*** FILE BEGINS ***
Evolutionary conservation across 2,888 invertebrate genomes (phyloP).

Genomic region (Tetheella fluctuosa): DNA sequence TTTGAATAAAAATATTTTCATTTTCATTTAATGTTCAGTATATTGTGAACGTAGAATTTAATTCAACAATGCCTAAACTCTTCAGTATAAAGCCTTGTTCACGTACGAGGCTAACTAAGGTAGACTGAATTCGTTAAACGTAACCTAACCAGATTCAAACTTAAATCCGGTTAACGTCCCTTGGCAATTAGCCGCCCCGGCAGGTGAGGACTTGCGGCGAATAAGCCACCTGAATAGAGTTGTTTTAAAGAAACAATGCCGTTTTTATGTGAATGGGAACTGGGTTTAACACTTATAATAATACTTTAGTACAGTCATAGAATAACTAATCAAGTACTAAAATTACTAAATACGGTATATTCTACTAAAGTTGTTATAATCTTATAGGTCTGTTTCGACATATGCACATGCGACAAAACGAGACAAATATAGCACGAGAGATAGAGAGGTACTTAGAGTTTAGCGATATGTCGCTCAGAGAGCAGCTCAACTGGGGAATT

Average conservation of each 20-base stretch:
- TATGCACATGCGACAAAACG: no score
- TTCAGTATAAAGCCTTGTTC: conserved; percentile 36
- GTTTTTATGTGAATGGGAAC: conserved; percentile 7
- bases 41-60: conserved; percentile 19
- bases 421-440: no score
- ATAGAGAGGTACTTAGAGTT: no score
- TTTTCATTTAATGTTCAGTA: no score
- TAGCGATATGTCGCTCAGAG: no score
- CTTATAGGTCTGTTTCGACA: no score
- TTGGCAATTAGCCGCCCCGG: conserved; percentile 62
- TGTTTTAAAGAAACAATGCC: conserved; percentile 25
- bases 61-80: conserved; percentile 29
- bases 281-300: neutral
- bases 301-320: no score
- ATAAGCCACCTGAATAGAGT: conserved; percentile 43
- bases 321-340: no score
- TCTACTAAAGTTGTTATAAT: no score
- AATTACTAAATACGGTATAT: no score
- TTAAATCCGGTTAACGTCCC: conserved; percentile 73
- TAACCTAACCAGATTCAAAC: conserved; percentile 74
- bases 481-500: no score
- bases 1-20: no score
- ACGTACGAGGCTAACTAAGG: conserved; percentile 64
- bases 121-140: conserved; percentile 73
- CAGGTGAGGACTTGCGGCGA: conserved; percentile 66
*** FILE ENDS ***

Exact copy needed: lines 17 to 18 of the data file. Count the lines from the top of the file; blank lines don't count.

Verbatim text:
- bases 301-320: no score
- ATAAGCCACCTGAATAGAGT: conserved; percentile 43